Out of 65 countries around the world measured by the Program for International Student Assessment (PISA), students in the United States ranked 30th in Math, 23rd in Science, and 17th in Literacy.

Civic and political leaders — most recently former Secretary of State Condoleezza Rice and former New York City Public Schools Chancellor Joel Klein — are pointing to the decline of public education as a threat to America’s national security – with so many students failing to qualify for the military or diplomatic corps. And schools that fail to prepare students to be capable works as well as innovative thinkers are also challenge to America’s global economic competitiveness.

Talk of the need for overhauling our school—“No Child Left Behind” to “Race to the Top,” — has gone on for too long with too little result.  Generations of American children have grown up and lost their way while unions, politicians and foundations have talked, thrown around money and failed to make any big change.

One million students drop out of American public schools every year. Thirty percent of all American high school students drop out and never graduate. For black and Hispanic students, the number is above fifty percent.

When the tragic scale of damage to minority communities is considered, the education crisis has rightly been called the “greatest civil rights challenge of the 21st century.”

My main take-away from reporting for this documentary is that “Digital Learning” shows tremendous promise as an immediate solution for helping American students to succeed immediately.

And it helps America’s teachers, parents, students, employers and political leaders regain their trust and enthusiasm for our public schools.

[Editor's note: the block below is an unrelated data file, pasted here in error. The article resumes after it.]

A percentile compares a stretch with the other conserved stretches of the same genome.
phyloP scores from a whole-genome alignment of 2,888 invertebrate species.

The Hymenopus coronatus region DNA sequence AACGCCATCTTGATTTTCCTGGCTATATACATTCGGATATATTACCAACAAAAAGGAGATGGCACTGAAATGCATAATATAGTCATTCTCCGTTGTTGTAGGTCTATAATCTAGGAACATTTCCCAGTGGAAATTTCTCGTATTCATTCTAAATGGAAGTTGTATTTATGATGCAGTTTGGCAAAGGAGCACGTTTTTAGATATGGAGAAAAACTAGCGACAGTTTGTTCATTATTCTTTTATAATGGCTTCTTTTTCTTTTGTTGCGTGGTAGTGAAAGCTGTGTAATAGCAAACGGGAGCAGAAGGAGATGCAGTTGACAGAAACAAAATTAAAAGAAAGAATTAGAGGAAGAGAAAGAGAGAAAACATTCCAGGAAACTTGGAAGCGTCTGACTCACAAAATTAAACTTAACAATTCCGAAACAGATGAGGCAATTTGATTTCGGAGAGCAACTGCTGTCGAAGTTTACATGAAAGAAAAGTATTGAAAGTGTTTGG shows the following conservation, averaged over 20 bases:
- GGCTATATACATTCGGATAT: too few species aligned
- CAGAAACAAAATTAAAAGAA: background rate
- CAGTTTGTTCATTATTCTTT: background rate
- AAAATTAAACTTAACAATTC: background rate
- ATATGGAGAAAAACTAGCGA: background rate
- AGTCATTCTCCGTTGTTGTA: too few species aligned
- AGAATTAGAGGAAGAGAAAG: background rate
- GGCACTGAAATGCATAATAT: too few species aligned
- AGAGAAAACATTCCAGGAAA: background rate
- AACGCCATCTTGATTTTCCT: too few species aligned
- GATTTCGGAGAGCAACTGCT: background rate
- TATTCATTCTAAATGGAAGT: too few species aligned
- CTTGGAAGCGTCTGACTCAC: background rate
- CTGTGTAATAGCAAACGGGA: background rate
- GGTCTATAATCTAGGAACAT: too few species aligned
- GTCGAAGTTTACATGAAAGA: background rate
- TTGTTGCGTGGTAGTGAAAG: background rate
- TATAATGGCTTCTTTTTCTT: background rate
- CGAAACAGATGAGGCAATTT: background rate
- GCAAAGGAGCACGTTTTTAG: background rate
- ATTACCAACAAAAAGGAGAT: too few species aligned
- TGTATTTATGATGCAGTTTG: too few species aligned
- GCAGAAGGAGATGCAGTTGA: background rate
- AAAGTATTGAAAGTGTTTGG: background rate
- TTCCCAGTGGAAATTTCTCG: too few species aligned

As Joel Klein, the former Chancellor of New York City Public Schools who now works for News Corp. [the parent company of Fox News Channel] told me the computer revolution has touched every part of our lives but our schools.

“I think about how different the world is today in terms of the media, in terms of medicine, in terms of the way people really experience their lives,” Klein said. “But education is stuck in a 19th-century model. So I’m convinced that we can change the way we educate our kids.  “Use technology not [just] by giving a kid a computer but by really improving instruction, by helping teachers do their work in a much more effective way” he added.

Juan Williams is a Fox News political analyst. He is the author of several books including “Enough: The Phony Leaders, Dead-End Movements, and Culture of Failure That Are Undermining Black America–and What We Can Do About It” and “Muzzled: The Assault on Honest Debate.”


Carpe Diem Groundbreaking Education

On May 2, under a glorious spring sky, a new charter school officially broke ground on the Northwest side of San Antonio. Carpe Diem Learning Systems’s first Texas campus will be located on Military Drive in the heart of District 6 and Northside Independent School District.

The event carried all the ceremony and anticipation appropriate for an effort that has been years in the making. In 2011 when Victoria Rico, chair of the George W. Brackenridge Foundation, sought out Carpe Diem’s founder Rick Ogston at a Philanthropy Roundtable Conference she was told that he was unavailable because of a meeting with Melinda Gates.

Fortunately, Rico is not easily deterred, and four years later Carpe Diem Innovative School – Westwood is slated to open in the fall of 2015. If charter enrollment trends are any indicator, the blended learning innovator will have no problem filling up to 400 slots for 6-10th graders in its first year. From there the school hopes to scale with the 10th graders until they enroll 600 students in grades 6-12.